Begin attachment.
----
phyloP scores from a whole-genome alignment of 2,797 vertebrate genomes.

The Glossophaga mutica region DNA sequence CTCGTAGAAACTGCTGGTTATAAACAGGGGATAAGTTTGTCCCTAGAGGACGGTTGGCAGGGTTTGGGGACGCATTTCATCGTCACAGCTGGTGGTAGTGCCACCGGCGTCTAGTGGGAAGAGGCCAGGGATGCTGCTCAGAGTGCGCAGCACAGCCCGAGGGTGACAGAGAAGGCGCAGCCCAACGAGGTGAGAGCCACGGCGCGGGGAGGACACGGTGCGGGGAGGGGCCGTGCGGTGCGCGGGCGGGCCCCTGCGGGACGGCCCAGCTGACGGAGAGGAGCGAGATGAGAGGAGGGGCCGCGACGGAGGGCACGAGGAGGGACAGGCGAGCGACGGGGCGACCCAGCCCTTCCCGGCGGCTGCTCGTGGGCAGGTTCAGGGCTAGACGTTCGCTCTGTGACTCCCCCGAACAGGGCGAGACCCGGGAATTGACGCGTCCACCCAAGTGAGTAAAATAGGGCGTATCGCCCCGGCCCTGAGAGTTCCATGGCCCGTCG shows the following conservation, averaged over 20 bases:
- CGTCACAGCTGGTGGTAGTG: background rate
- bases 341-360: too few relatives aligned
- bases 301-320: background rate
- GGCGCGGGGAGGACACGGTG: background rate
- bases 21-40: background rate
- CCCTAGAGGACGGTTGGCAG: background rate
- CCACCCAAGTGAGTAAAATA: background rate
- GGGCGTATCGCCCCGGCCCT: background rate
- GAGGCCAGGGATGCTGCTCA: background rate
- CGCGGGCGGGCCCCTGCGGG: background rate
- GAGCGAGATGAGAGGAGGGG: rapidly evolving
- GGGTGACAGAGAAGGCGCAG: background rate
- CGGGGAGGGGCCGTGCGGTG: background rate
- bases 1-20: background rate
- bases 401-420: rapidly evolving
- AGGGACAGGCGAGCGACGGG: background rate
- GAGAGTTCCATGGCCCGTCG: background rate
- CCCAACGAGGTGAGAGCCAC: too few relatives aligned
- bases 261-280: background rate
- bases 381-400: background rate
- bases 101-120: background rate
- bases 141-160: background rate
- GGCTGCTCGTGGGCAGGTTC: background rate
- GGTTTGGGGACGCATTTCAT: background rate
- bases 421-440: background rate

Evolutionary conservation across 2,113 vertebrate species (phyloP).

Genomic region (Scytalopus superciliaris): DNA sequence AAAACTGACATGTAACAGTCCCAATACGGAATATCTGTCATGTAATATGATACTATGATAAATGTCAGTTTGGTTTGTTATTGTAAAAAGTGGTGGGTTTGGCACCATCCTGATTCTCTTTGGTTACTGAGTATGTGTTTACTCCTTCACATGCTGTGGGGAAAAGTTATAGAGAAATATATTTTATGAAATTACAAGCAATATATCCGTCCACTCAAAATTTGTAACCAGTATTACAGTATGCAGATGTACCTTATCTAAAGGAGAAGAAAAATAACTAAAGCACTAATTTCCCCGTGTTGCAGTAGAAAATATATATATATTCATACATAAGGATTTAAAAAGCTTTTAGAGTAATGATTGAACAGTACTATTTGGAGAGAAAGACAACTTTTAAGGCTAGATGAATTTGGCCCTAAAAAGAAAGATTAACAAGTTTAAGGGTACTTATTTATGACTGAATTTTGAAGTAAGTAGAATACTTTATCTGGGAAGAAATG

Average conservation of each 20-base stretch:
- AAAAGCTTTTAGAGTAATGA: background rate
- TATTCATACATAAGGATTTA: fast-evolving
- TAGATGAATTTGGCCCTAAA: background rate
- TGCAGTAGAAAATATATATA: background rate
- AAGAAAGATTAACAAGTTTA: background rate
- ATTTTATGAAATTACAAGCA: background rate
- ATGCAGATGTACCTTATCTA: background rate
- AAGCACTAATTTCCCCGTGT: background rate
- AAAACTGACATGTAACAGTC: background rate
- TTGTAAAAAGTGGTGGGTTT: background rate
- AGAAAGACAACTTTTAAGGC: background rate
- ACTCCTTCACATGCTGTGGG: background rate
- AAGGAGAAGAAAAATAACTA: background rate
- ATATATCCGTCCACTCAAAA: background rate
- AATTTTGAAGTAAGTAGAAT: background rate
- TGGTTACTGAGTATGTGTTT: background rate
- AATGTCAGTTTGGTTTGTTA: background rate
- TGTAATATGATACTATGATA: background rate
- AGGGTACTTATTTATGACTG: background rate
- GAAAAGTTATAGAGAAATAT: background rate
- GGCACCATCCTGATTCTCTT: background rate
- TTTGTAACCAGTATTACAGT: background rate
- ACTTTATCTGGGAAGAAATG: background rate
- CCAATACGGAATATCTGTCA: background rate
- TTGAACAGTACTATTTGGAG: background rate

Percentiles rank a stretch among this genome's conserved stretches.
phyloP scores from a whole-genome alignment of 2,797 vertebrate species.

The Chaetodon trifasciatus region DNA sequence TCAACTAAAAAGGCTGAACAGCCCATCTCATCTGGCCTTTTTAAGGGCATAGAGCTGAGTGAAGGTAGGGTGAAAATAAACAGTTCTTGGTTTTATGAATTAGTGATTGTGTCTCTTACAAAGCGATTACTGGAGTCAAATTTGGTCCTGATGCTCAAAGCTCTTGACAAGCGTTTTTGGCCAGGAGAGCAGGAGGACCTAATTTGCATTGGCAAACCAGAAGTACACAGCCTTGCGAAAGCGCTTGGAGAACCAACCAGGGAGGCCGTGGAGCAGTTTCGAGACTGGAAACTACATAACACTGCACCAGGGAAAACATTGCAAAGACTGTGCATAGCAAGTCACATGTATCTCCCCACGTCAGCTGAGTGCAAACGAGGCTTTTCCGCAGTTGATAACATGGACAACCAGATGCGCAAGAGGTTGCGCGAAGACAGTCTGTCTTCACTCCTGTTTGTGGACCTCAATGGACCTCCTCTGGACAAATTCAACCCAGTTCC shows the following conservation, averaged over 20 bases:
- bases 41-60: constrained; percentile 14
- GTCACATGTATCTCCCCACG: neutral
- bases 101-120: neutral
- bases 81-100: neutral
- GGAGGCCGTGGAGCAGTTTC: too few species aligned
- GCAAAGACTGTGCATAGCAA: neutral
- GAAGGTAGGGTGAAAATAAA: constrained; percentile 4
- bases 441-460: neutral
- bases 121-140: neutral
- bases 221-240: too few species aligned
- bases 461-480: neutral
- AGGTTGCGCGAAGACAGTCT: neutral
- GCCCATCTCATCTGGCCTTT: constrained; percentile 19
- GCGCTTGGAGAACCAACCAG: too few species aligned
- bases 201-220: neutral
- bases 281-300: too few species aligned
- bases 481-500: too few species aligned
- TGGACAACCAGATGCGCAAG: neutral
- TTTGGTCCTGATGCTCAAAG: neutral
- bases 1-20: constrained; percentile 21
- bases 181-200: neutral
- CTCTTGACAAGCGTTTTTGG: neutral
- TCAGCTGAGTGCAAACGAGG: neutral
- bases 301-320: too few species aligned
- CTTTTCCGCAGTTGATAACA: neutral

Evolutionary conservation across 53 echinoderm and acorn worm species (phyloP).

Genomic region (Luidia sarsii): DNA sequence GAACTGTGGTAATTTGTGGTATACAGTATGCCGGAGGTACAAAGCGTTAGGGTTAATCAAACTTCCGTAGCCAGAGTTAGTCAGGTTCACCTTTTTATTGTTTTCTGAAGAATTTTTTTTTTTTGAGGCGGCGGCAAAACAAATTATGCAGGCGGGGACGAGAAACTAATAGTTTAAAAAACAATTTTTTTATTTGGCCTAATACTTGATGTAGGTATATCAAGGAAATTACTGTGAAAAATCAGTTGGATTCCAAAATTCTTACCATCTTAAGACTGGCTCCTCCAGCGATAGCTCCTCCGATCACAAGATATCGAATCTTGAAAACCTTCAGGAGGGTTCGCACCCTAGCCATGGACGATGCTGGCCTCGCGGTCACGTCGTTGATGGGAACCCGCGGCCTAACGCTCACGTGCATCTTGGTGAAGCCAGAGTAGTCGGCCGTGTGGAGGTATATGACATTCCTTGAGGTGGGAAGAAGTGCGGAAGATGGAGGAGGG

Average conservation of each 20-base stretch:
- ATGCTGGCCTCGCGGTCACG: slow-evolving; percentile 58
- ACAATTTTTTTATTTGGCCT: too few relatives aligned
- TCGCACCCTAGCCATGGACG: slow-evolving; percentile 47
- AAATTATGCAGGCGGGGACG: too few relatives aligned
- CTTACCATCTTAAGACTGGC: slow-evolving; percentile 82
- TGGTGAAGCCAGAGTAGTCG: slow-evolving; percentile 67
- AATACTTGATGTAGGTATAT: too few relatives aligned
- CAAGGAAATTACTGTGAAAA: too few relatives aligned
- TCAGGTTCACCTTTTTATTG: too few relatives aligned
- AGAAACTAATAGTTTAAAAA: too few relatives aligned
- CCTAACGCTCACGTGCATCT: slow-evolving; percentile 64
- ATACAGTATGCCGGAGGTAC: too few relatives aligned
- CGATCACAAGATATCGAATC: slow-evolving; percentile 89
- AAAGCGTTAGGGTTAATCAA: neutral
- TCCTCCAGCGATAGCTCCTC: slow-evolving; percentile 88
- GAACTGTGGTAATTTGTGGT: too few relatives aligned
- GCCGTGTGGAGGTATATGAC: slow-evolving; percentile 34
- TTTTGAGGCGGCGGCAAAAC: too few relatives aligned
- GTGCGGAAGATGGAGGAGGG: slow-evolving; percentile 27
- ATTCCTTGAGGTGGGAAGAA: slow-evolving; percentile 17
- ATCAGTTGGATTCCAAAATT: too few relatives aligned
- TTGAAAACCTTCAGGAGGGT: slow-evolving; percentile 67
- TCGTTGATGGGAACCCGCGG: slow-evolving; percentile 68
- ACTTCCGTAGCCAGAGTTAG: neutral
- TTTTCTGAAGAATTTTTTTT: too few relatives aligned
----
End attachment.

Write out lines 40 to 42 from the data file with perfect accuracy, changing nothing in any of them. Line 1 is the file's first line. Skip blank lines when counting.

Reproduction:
- TTGTAAAAAGTGGTGGGTTT: background rate
- AGAAAGACAACTTTTAAGGC: background rate
- ACTCCTTCACATGCTGTGGG: background rate